Different Methods for Group Decision-Making

Consensus Decision-Making and Interest Based Problem Solving. Consensus, when used to reach a decision, gives everyone the ability to say, “I have said all that I have to say and believe all can understand me. I have listened to what others have said and I believe I understand them. I will support the decision of the group though it may not have been my first choice” (Gallicano 378). Consensus Decision Making (CDM) is a strategy that many nonprofit organizations use to work through and manage conflict as well as for routine decisions of operation. Consensus is the opposite of the traditional top-down authoritarian and democratic models common to most organizations. When coupled with collaboration, consensus serves to prevent the undermining of the organizational unity. Even in a democracy, someone wins and someone loses, potentially creating animosity and generating conflict. (Gallicano 370)

Consensus Decision Making specifically coupled with Interest Based Problem Solving (IBPS) provides a template for collaboration. Traditionally, conversations focus on the positions of the individuals involved. IBPS refocuses the conversation on the interests of the group/organization. Instead of each person trying to convince the other that they are correct in their position, IBPS asks all parties to consider this: there may be an alternative to the positions that have been presented. IBPS asks each stakeholder to consider the best-possible outcome, and then the team collaborates to achieve the goal(s) agreed upon in the CDM process. (Gray 3)
Collaborative groups. Collaborative groups are groups of people coming together for a purpose without centralized structures of command and control (Starhawk, 2011, p.2).  Again, to work in collaboration is to work together on a cognitive goal. Teamwork, a term commonly associated with collaboration, refers to the more hands-on, mechanical taks (“getting a job done”). Working collaboratively in a group is the process of working in unity for a common purpose without any one person above another such as in a hierarchy. Collaboration implies a balancing of power-dynamics, and although there is no defined hierarchy, there is a point-person, or facilitator, whose role is to guide conversation and action plans toward the agreed-upon goal. Long-term collaborative groups function best when the facilitator is rotated to avoid the most common pitfall of group dynamics: social dominance and unspoken power.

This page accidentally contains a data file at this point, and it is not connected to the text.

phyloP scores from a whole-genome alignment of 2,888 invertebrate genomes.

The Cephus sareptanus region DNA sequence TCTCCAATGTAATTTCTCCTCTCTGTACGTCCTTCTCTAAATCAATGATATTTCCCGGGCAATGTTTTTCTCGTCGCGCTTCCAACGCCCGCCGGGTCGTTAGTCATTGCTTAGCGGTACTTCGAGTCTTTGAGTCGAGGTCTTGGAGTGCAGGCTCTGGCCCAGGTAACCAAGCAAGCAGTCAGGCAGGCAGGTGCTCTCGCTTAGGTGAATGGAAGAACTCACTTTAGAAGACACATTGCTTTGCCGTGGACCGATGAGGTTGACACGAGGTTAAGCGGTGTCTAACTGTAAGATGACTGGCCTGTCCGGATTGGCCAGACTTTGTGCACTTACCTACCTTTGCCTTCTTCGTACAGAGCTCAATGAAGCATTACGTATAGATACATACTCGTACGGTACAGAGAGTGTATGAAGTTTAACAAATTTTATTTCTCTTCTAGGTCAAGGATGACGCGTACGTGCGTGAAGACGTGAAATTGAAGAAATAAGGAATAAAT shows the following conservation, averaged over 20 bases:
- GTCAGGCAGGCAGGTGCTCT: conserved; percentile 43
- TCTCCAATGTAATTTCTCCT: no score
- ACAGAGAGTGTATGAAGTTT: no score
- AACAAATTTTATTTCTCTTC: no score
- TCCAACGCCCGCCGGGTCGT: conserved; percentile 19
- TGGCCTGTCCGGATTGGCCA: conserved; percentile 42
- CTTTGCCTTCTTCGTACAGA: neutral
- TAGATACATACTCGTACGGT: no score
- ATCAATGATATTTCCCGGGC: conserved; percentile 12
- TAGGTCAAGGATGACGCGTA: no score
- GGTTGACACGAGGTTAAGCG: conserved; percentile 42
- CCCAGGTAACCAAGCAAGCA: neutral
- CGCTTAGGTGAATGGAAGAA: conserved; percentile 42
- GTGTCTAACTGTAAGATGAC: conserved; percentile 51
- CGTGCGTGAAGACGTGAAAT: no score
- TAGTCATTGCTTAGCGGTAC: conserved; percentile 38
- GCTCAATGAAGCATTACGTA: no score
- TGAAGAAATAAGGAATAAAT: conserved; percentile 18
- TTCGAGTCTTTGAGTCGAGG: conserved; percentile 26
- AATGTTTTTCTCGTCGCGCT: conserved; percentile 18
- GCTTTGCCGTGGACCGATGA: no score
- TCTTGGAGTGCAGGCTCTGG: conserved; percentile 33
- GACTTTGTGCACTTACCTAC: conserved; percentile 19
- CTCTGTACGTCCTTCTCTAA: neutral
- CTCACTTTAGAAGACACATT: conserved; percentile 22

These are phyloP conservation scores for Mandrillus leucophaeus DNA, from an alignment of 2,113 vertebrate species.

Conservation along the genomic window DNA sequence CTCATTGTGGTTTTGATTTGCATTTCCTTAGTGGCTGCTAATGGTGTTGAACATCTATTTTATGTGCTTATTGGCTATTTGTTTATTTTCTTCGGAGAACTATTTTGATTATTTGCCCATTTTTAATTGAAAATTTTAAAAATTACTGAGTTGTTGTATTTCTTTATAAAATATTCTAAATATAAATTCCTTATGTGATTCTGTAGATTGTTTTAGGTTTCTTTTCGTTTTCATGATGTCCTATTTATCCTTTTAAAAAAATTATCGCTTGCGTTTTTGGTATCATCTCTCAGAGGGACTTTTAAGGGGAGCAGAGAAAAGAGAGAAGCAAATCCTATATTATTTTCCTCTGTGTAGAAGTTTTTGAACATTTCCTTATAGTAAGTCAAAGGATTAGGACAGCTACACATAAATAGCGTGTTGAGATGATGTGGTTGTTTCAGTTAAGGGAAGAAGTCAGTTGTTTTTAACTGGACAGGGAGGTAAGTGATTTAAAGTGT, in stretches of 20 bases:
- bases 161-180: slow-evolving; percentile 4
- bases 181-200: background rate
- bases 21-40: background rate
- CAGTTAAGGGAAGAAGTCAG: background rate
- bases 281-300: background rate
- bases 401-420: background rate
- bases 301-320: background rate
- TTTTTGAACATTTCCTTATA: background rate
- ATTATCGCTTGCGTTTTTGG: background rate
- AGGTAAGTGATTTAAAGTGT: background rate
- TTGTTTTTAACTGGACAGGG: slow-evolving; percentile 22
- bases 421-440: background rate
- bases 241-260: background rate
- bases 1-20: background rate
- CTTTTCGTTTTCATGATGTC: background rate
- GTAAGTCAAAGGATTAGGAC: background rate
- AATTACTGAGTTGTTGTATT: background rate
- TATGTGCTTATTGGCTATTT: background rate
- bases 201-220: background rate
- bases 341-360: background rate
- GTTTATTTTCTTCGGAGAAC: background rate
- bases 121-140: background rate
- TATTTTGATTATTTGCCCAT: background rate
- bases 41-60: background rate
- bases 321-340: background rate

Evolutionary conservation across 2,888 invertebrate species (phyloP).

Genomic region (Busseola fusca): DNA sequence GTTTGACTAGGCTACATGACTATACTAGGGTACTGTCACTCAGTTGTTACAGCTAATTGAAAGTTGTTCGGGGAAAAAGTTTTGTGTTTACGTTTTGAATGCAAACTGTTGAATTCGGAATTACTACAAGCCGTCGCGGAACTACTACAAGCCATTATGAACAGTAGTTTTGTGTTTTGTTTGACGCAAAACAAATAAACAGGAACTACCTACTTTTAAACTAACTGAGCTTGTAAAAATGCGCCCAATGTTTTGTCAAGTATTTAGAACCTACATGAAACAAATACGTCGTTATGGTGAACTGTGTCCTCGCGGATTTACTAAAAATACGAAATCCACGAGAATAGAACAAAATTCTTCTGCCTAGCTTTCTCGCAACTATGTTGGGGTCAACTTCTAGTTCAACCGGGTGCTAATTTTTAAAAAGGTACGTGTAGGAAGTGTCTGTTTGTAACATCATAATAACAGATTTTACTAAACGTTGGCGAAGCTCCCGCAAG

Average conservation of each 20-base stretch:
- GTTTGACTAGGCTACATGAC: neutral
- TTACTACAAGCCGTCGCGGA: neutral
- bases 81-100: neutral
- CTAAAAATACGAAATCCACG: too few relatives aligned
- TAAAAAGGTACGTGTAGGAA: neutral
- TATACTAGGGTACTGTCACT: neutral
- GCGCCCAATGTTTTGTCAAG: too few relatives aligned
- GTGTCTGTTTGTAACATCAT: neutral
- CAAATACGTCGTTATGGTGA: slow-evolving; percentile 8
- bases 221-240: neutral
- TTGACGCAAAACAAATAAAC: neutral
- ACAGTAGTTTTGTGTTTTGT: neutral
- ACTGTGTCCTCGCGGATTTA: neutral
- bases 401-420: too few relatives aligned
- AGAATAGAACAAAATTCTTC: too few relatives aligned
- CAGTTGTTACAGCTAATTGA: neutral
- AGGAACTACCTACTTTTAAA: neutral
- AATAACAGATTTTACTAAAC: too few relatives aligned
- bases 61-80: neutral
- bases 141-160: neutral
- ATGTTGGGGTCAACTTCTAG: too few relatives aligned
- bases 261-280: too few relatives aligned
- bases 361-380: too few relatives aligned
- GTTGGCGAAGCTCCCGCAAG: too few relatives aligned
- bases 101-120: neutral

The Pitfall

Social Dominance Theory. We often say no one is in charge in our collaborative groups, but when no one is in charge, the person(s) with the most social dominance often ends up unofficially in charge by default when tensions rise. There is typically someone in a group to whom everyone else will defer as an unspoken rule. Dominance Hierarchy arises when members interact aggressively, such as when debating a course of action or defining participation in an event. This results from a collection of accumulated individual interactions and is something that has been a big issue for the pagan community at large.

References

Dictionary.com The American Heritage® Dictionary of the English Language, Fourth Edition. Collaboration. Web.

 - Dictionary.com Unabridged. Random House, Inc. Consensus. Web.

Gallicano, Tiffany Derville. “Internal Conflict Management and Decision Making: A Qualitative Study of a Multi-tiered Grassroots Advocacy Organization.” Journal of Public Relations Research, 25: 368-388. 2013. Print.

Gray, Kelsey, Ph. D. “Interest-Based Problem Solving Process and Techniques.” Washington State University Cooperative Extension. Seattle, WA. 1996. Print.

Starhawk. (2011). The empowerment manual: A guide for collaborative groups. Gabriola Island, BC: New Society Publishers.